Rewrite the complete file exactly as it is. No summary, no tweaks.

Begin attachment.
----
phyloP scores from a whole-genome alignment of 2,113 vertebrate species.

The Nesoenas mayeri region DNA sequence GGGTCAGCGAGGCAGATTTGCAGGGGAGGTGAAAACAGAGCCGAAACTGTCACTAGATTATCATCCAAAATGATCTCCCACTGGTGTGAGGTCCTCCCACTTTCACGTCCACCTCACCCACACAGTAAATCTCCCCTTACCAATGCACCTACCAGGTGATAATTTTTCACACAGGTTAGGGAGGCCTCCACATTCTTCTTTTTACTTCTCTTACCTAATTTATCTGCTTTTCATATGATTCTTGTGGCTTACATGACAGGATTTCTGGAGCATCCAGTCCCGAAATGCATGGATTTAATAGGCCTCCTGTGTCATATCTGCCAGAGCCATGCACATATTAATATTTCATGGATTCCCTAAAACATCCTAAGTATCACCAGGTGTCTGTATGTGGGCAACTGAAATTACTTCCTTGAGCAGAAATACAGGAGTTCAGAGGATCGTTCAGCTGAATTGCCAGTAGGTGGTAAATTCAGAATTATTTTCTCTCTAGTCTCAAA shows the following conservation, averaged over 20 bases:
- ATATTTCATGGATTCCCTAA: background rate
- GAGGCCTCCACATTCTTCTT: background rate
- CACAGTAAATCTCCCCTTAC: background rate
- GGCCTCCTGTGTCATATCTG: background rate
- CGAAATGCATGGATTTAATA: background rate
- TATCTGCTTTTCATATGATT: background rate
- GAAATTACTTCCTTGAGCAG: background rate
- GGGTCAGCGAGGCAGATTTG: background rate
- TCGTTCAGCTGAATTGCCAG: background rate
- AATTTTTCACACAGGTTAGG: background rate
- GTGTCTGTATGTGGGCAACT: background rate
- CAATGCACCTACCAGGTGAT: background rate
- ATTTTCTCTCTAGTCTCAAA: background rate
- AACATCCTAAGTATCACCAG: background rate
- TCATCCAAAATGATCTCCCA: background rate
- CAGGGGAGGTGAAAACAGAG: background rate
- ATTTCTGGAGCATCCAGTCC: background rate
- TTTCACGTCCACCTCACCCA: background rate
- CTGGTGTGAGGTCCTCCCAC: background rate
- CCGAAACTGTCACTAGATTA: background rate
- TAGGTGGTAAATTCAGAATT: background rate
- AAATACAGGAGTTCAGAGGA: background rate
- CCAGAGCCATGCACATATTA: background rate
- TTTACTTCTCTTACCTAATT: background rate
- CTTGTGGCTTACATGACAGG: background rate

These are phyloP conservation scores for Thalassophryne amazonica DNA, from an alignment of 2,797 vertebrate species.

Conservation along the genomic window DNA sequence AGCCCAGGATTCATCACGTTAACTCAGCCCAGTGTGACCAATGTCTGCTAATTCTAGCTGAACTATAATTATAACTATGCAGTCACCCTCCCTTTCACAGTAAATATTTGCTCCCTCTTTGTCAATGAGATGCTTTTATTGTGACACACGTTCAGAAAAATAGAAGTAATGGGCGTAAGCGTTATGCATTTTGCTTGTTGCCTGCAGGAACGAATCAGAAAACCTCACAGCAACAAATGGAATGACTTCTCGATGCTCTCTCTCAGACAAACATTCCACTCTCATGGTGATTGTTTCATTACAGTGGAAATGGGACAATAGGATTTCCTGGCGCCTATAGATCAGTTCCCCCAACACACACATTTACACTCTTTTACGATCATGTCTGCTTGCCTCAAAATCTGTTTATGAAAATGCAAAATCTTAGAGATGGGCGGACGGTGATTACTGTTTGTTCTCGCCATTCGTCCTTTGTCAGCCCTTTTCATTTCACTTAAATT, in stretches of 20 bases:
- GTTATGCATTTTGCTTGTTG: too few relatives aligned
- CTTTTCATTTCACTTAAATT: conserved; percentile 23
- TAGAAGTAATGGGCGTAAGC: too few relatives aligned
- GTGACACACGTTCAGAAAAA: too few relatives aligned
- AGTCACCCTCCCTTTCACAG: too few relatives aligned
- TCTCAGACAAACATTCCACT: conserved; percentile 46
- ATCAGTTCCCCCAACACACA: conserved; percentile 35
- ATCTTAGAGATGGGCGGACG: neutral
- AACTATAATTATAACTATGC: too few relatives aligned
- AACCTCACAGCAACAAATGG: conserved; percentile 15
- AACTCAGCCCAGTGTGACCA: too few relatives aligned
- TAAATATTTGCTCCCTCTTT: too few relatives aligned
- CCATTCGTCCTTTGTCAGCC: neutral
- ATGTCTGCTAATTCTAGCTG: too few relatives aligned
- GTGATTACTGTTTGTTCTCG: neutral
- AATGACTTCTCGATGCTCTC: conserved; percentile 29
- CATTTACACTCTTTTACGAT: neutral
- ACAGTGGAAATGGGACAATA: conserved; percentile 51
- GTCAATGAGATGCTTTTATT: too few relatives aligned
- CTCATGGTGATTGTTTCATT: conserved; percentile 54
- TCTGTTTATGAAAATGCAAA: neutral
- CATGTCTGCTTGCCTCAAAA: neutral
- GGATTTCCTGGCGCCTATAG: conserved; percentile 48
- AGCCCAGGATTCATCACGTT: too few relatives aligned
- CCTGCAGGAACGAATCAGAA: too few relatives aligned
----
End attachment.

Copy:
phyloP scores from a whole-genome alignment of 2,113 vertebrate species.

The Nesoenas mayeri region DNA sequence GGGTCAGCGAGGCAGATTTGCAGGGGAGGTGAAAACAGAGCCGAAACTGTCACTAGATTATCATCCAAAATGATCTCCCACTGGTGTGAGGTCCTCCCACTTTCACGTCCACCTCACCCACACAGTAAATCTCCCCTTACCAATGCACCTACCAGGTGATAATTTTTCACACAGGTTAGGGAGGCCTCCACATTCTTCTTTTTACTTCTCTTACCTAATTTATCTGCTTTTCATATGATTCTTGTGGCTTACATGACAGGATTTCTGGAGCATCCAGTCCCGAAATGCATGGATTTAATAGGCCTCCTGTGTCATATCTGCCAGAGCCATGCACATATTAATATTTCATGGATTCCCTAAAACATCCTAAGTATCACCAGGTGTCTGTATGTGGGCAACTGAAATTACTTCCTTGAGCAGAAATACAGGAGTTCAGAGGATCGTTCAGCTGAATTGCCAGTAGGTGGTAAATTCAGAATTATTTTCTCTCTAGTCTCAAA shows the following conservation, averaged over 20 bases:
- ATATTTCATGGATTCCCTAA: background rate
- GAGGCCTCCACATTCTTCTT: background rate
- CACAGTAAATCTCCCCTTAC: background rate
- GGCCTCCTGTGTCATATCTG: background rate
- CGAAATGCATGGATTTAATA: background rate
- TATCTGCTTTTCATATGATT: background rate
- GAAATTACTTCCTTGAGCAG: background rate
- GGGTCAGCGAGGCAGATTTG: background rate
- TCGTTCAGCTGAATTGCCAG: background rate
- AATTTTTCACACAGGTTAGG: background rate
- GTGTCTGTATGTGGGCAACT: background rate
- CAATGCACCTACCAGGTGAT: background rate
- ATTTTCTCTCTAGTCTCAAA: background rate
- AACATCCTAAGTATCACCAG: background rate
- TCATCCAAAATGATCTCCCA: background rate
- CAGGGGAGGTGAAAACAGAG: background rate
- ATTTCTGGAGCATCCAGTCC: background rate
- TTTCACGTCCACCTCACCCA: background rate
- CTGGTGTGAGGTCCTCCCAC: background rate
- CCGAAACTGTCACTAGATTA: background rate
- TAGGTGGTAAATTCAGAATT: background rate
- AAATACAGGAGTTCAGAGGA: background rate
- CCAGAGCCATGCACATATTA: background rate
- TTTACTTCTCTTACCTAATT: background rate
- CTTGTGGCTTACATGACAGG: background rate

These are phyloP conservation scores for Thalassophryne amazonica DNA, from an alignment of 2,797 vertebrate species.

Conservation along the genomic window DNA sequence AGCCCAGGATTCATCACGTTAACTCAGCCCAGTGTGACCAATGTCTGCTAATTCTAGCTGAACTATAATTATAACTATGCAGTCACCCTCCCTTTCACAGTAAATATTTGCTCCCTCTTTGTCAATGAGATGCTTTTATTGTGACACACGTTCAGAAAAATAGAAGTAATGGGCGTAAGCGTTATGCATTTTGCTTGTTGCCTGCAGGAACGAATCAGAAAACCTCACAGCAACAAATGGAATGACTTCTCGATGCTCTCTCTCAGACAAACATTCCACTCTCATGGTGATTGTTTCATTACAGTGGAAATGGGACAATAGGATTTCCTGGCGCCTATAGATCAGTTCCCCCAACACACACATTTACACTCTTTTACGATCATGTCTGCTTGCCTCAAAATCTGTTTATGAAAATGCAAAATCTTAGAGATGGGCGGACGGTGATTACTGTTTGTTCTCGCCATTCGTCCTTTGTCAGCCCTTTTCATTTCACTTAAATT, in stretches of 20 bases:
- GTTATGCATTTTGCTTGTTG: too few relatives aligned
- CTTTTCATTTCACTTAAATT: conserved; percentile 23
- TAGAAGTAATGGGCGTAAGC: too few relatives aligned
- GTGACACACGTTCAGAAAAA: too few relatives aligned
- AGTCACCCTCCCTTTCACAG: too few relatives aligned
- TCTCAGACAAACATTCCACT: conserved; percentile 46
- ATCAGTTCCCCCAACACACA: conserved; percentile 35
- ATCTTAGAGATGGGCGGACG: neutral
- AACTATAATTATAACTATGC: too few relatives aligned
- AACCTCACAGCAACAAATGG: conserved; percentile 15
- AACTCAGCCCAGTGTGACCA: too few relatives aligned
- TAAATATTTGCTCCCTCTTT: too few relatives aligned
- CCATTCGTCCTTTGTCAGCC: neutral
- ATGTCTGCTAATTCTAGCTG: too few relatives aligned
- GTGATTACTGTTTGTTCTCG: neutral
- AATGACTTCTCGATGCTCTC: conserved; percentile 29
- CATTTACACTCTTTTACGAT: neutral
- ACAGTGGAAATGGGACAATA: conserved; percentile 51
- GTCAATGAGATGCTTTTATT: too few relatives aligned
- CTCATGGTGATTGTTTCATT: conserved; percentile 54
- TCTGTTTATGAAAATGCAAA: neutral
- CATGTCTGCTTGCCTCAAAA: neutral
- GGATTTCCTGGCGCCTATAG: conserved; percentile 48
- AGCCCAGGATTCATCACGTT: too few relatives aligned
- CCTGCAGGAACGAATCAGAA: too few relatives aligned